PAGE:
Fig. 3. Imagery of Xenolith Cave, NM captured over a 24
hour window from early morning to late afternoon. A FLIR
Therma CAMTM B20 HSV infrared camera was used to
collect images. A. Late-evening; B. Pre-dawn; C. Early
Afternoon; D. Late-Afternoon. FLIR camera courtesy J.
Thompson, FN05. Wynne et al. unpublished data.
Thermographic Detection on Mars: Atmospheric and surface
conditions on Mars fluctuate more dramatically as
compared to Earth. On Mars, large diurnal [Kieffer et al.,
1976; Ye et al., 1990; Larsen et al., 2002] and seasonal
temperature variations [Larsen et al., 2002] have been
documented. Additionally, Martian air has lower pressure,
density, and heat capacity than Earth's atmosphere. Thus,
much larger amplitudes of diurnal and seasonal temperature shifts are expected on Mars. Because these shifts
would occur widely and internal cave temperature is expected to be relatively constant, Martian cave detection is
feasible using imagery at the appropriate wavelength and spatial resolution [Wynne et al., 2008a]. We anticipate this
will influence signal strength of Martian cave entrances resulting in a stronger thermal signal than their terrestrial
Cave-Like Features on Mars: Finding and evaluating caves for their potential to harbor life on Mars is not a new
concept [Grin et al., 1998, 1999; Boston, 2000; Boston et al., 1992, 2001, 2003]. As part of our proof-of-concept
study, several possible cave-like features (a.k.a. the seven sisters) were identified on the northern flank of the
Arsia Mons volcanic field [Cushing et al., 2007]. Surrounding topography for most of the features is characterized
by collapse pits and grabens [Ferrill et al., 2003; Wyrick et al., 2004]. On Earth, collapse pits are often associated
with lava tubes and form when the cap rock subsides and the rock and sediment collapse into the void. Most
candidates occurred in proximity to or within collapse pit chains, and likely formed similarly. They are
characterized by dark circular features and are consistent with large vertical walled pits.
We used a combined visual-thermal imagery interpretation approach to analyze the feasibility of these features
as cave sinkholes. Figs 4B and 4C shows an example of such feature (Annie) characterized by a warmer
temperature signal than the shadows of adjacent collapse pits during the afternoon, and remains warmer than the
surface in the morning.
This result is consistent across all these features, and is consistent with the terrestrial analog imagery captured
at night and early morning. To further investigate these features, we used photoclinometric routines to estimate
subsurface topography. Our results indicate these seven features range in depth from 53 to 130m.
Recent imagery captured by HiRISE on board the Mars Reconnaissance Orbiter suggests at least one of the
“Seven Sisters” (Jeanne) is unlikely to be an impact crater [HiRISE Operations Center 2007]. According to the
HiRISE team, the best interpretation is that this is a collapse pit into a cavern or at least a large pit with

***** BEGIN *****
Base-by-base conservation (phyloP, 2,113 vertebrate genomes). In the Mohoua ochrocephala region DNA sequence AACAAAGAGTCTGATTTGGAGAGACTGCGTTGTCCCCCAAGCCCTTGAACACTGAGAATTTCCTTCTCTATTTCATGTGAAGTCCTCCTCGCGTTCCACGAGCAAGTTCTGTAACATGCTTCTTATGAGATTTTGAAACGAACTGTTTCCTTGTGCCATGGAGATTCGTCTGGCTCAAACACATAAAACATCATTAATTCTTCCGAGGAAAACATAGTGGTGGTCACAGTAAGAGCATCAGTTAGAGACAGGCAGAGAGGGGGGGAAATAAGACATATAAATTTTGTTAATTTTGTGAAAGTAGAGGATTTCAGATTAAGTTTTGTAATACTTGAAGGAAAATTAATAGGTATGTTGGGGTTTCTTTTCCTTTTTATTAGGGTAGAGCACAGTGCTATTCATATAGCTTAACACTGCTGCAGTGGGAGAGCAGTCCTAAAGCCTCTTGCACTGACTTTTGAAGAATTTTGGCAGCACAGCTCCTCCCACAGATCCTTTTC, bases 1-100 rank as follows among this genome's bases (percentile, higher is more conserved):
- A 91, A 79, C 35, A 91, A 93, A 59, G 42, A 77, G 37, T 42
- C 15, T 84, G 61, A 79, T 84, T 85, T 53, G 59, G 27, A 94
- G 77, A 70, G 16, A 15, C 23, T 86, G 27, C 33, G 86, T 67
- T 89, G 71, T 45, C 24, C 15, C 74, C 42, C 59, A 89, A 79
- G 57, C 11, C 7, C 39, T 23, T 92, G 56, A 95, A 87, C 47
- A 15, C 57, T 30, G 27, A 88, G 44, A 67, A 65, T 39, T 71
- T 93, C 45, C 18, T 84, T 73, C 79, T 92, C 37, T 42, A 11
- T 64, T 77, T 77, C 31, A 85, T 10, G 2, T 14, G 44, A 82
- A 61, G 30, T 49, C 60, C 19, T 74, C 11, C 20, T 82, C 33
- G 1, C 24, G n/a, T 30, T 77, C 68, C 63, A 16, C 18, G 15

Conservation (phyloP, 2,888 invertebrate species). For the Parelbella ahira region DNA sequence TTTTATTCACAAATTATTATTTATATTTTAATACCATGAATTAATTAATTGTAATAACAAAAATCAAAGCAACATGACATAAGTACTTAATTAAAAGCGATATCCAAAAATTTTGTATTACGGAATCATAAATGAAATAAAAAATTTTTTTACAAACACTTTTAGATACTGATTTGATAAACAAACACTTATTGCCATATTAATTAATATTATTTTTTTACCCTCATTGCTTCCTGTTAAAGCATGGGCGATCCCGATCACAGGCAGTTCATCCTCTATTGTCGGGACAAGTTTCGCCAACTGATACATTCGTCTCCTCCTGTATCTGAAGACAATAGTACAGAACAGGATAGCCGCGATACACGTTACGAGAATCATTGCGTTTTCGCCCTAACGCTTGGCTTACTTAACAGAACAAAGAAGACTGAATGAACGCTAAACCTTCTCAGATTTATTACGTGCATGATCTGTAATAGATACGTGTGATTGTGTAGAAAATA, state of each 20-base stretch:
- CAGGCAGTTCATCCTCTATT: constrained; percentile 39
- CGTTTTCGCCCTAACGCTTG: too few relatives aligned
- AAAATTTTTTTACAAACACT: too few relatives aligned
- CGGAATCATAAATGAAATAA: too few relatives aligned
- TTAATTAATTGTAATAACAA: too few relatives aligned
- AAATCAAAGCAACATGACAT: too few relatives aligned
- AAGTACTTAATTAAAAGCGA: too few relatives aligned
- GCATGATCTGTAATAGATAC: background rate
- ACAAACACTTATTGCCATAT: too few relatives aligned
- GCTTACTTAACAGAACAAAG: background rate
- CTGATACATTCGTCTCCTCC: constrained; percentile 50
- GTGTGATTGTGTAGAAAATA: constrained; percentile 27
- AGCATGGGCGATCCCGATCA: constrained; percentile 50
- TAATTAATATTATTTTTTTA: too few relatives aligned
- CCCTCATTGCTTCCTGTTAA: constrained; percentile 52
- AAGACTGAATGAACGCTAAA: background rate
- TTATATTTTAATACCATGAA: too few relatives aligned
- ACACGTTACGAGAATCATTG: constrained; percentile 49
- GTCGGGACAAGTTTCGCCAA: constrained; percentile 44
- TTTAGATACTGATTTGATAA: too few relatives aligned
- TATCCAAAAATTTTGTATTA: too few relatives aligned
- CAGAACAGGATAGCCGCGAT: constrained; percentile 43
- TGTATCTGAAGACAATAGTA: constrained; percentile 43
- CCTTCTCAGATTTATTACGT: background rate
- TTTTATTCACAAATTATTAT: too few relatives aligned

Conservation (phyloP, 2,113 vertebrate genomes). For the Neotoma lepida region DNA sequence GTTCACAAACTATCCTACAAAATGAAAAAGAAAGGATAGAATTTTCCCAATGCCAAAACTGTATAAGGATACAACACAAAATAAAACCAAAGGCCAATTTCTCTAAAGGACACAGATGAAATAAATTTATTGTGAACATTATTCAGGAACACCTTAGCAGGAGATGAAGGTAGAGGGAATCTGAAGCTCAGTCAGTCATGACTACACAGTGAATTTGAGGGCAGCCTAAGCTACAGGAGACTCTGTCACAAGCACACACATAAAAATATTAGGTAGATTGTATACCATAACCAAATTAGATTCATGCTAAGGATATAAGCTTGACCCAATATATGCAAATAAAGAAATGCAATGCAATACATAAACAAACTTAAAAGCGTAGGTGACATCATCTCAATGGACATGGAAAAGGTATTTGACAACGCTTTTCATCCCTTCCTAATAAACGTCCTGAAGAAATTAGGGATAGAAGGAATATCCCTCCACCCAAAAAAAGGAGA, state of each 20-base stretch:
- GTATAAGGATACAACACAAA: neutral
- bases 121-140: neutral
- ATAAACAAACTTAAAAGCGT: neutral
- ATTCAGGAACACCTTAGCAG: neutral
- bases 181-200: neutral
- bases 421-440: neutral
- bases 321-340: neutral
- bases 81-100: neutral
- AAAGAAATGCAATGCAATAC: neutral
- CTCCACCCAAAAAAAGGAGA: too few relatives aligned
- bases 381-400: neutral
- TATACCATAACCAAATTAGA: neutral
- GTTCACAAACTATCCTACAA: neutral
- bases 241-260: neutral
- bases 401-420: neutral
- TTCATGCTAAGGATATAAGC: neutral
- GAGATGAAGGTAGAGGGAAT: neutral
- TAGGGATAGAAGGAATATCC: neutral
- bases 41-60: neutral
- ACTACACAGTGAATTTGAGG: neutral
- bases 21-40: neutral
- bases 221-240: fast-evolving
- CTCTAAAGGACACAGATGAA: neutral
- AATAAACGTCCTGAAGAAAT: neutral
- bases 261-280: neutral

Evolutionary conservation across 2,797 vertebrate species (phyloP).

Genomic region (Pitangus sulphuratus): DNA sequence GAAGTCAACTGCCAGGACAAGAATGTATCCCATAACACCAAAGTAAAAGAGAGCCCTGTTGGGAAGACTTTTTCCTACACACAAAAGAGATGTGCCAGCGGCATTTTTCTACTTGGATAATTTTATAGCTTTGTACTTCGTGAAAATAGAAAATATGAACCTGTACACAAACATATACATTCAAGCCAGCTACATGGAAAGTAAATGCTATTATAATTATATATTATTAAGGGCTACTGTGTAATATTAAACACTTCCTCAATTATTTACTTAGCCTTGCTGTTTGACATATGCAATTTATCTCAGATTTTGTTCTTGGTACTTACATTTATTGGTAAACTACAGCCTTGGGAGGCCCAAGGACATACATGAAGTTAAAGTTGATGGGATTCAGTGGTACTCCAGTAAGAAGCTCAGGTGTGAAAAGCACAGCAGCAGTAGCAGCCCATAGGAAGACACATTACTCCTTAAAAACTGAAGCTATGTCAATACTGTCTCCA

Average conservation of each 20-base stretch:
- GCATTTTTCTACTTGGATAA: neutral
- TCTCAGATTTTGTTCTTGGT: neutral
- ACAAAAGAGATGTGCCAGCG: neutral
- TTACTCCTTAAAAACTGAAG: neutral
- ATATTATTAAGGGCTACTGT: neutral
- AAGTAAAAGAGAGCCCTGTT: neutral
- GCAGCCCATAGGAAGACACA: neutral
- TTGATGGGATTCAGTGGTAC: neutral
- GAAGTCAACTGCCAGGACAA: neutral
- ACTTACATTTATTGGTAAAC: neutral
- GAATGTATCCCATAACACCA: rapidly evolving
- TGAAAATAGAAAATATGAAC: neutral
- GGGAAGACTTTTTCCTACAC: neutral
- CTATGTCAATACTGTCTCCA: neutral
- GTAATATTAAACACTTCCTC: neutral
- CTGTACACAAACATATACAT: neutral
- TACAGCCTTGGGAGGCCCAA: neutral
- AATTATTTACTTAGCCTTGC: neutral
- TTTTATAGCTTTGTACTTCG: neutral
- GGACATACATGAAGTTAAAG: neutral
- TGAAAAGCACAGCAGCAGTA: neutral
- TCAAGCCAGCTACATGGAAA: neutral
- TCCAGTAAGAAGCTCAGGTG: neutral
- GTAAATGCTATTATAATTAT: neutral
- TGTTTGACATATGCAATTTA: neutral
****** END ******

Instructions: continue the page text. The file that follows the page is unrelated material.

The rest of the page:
2008 Atacama Desert Expedition – Explorers Club Flag Report
overhanging walls. Furthermore, interpretations from the imagery suggests the walls are either perfectly vertical,
extremely dark or more likely, overhanging [HiRISE Operations Center 2007]. Halliday and Wynne  suggest the
seven sisters are actually pit craters similar to those on the Big Island, Hawaii.
Hypotheses: Our goals are to (1) better understand thermal behavior of both terrestrial and Martian caves, their
optimal detection time of day and season; and to (2) ultimately be able to differentiate caves from non-cave
features, and potentially inferring cave volume from the thermal signal of a cave entrance. To that end, our
project will test several hypotheses (H): (H1) Cave structure, geospatial location, topography and geology will
influence thermal capacity and affect cave signature, thus detection capabilities in the thermal infrared; (H2)
Strength of thermal signal of cave entrances is directly correlated to volume and horizontal length; (H3) Non-
cave features will have thermal behaviors distinct from cave entrances, enabling us to discern caves from non-
cave features; and, (H4) Due to the low atmospheric pressure and wide diurnal temperature fluctuations on Mars,
we expect signal strength of cave entrances to be stronger as compared to Earth.
Fig. 4. A. HIRISE image (23 cm/pxl) of “Jeanne”
released in May 2007 (PSP_003647_1745 sub-image);
(B) THEMIS afternoon (~1500 hrs) IR image of and
(C) early morning IR image (~0400 hrs) of “Annie”.
“Annie” resolvable at center of image C. From
Cushing et al., .
Data Collection: We deployed sensors at sample
8 caves and 7 non-cave features in the Atacama
as a baseline. Hourly temperature data and barometric pressure is currently being collected at each cave for two
years using HoboPro© remote data loggers.
Temperature data will be required to best model cave thermal behavior and to best understand when caves
may be most detectable in the thermal IR. Barometric pressure data will provide us with an additional metric to
better understand why caves are detectable at certain times and not others. For example, as cave air temperature
and surface temperatures equilibrate due to barometric pressure shifts, this air movement may influence the walls
of the cave entrance and thus ultimately influence detectability.
Appropriate Times for Cave/ Non-Cave Detection: Data will be retrieved in June 2009. These data will be used to